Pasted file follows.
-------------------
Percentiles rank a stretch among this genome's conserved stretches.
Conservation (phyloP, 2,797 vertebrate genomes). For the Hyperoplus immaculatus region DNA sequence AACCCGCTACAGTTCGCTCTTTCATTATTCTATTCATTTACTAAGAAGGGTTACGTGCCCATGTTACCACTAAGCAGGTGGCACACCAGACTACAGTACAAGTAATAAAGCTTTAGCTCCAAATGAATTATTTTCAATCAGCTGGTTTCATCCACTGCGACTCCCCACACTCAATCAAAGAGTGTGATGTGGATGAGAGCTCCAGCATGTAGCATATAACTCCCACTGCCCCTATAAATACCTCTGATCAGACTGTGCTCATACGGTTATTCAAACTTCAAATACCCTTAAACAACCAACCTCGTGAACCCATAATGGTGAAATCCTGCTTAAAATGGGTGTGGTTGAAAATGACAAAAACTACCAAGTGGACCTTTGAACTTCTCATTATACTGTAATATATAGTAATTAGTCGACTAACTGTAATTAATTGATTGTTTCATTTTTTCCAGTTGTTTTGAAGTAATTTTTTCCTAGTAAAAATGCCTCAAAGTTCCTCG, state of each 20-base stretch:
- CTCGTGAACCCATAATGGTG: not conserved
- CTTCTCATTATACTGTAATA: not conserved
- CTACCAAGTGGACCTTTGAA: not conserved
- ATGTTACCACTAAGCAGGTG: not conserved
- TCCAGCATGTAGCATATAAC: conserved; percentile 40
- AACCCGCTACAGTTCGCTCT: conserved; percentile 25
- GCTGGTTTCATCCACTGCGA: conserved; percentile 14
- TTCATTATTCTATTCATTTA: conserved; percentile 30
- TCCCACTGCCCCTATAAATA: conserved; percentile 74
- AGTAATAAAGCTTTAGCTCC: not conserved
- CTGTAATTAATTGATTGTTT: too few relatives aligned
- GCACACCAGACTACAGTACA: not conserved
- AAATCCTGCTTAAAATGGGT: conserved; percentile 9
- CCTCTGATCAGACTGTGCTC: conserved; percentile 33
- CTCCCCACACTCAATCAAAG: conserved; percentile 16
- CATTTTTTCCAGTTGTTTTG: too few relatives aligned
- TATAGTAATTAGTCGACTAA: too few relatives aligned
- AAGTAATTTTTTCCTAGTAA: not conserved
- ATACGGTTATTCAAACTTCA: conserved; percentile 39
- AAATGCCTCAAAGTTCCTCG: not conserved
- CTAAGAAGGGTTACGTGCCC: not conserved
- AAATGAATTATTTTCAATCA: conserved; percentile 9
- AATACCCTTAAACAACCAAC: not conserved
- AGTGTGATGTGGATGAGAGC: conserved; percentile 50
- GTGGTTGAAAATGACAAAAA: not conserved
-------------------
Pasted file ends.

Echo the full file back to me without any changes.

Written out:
Percentiles rank a stretch among this genome's conserved stretches.
Conservation (phyloP, 2,797 vertebrate genomes). For the Hyperoplus immaculatus region DNA sequence AACCCGCTACAGTTCGCTCTTTCATTATTCTATTCATTTACTAAGAAGGGTTACGTGCCCATGTTACCACTAAGCAGGTGGCACACCAGACTACAGTACAAGTAATAAAGCTTTAGCTCCAAATGAATTATTTTCAATCAGCTGGTTTCATCCACTGCGACTCCCCACACTCAATCAAAGAGTGTGATGTGGATGAGAGCTCCAGCATGTAGCATATAACTCCCACTGCCCCTATAAATACCTCTGATCAGACTGTGCTCATACGGTTATTCAAACTTCAAATACCCTTAAACAACCAACCTCGTGAACCCATAATGGTGAAATCCTGCTTAAAATGGGTGTGGTTGAAAATGACAAAAACTACCAAGTGGACCTTTGAACTTCTCATTATACTGTAATATATAGTAATTAGTCGACTAACTGTAATTAATTGATTGTTTCATTTTTTCCAGTTGTTTTGAAGTAATTTTTTCCTAGTAAAAATGCCTCAAAGTTCCTCG, state of each 20-base stretch:
- CTCGTGAACCCATAATGGTG: not conserved
- CTTCTCATTATACTGTAATA: not conserved
- CTACCAAGTGGACCTTTGAA: not conserved
- ATGTTACCACTAAGCAGGTG: not conserved
- TCCAGCATGTAGCATATAAC: conserved; percentile 40
- AACCCGCTACAGTTCGCTCT: conserved; percentile 25
- GCTGGTTTCATCCACTGCGA: conserved; percentile 14
- TTCATTATTCTATTCATTTA: conserved; percentile 30
- TCCCACTGCCCCTATAAATA: conserved; percentile 74
- AGTAATAAAGCTTTAGCTCC: not conserved
- CTGTAATTAATTGATTGTTT: too few relatives aligned
- GCACACCAGACTACAGTACA: not conserved
- AAATCCTGCTTAAAATGGGT: conserved; percentile 9
- CCTCTGATCAGACTGTGCTC: conserved; percentile 33
- CTCCCCACACTCAATCAAAG: conserved; percentile 16
- CATTTTTTCCAGTTGTTTTG: too few relatives aligned
- TATAGTAATTAGTCGACTAA: too few relatives aligned
- AAGTAATTTTTTCCTAGTAA: not conserved
- ATACGGTTATTCAAACTTCA: conserved; percentile 39
- AAATGCCTCAAAGTTCCTCG: not conserved
- CTAAGAAGGGTTACGTGCCC: not conserved
- AAATGAATTATTTTCAATCA: conserved; percentile 9
- AATACCCTTAAACAACCAAC: not conserved
- AGTGTGATGTGGATGAGAGC: conserved; percentile 50
- GTGGTTGAAAATGACAAAAA: not conserved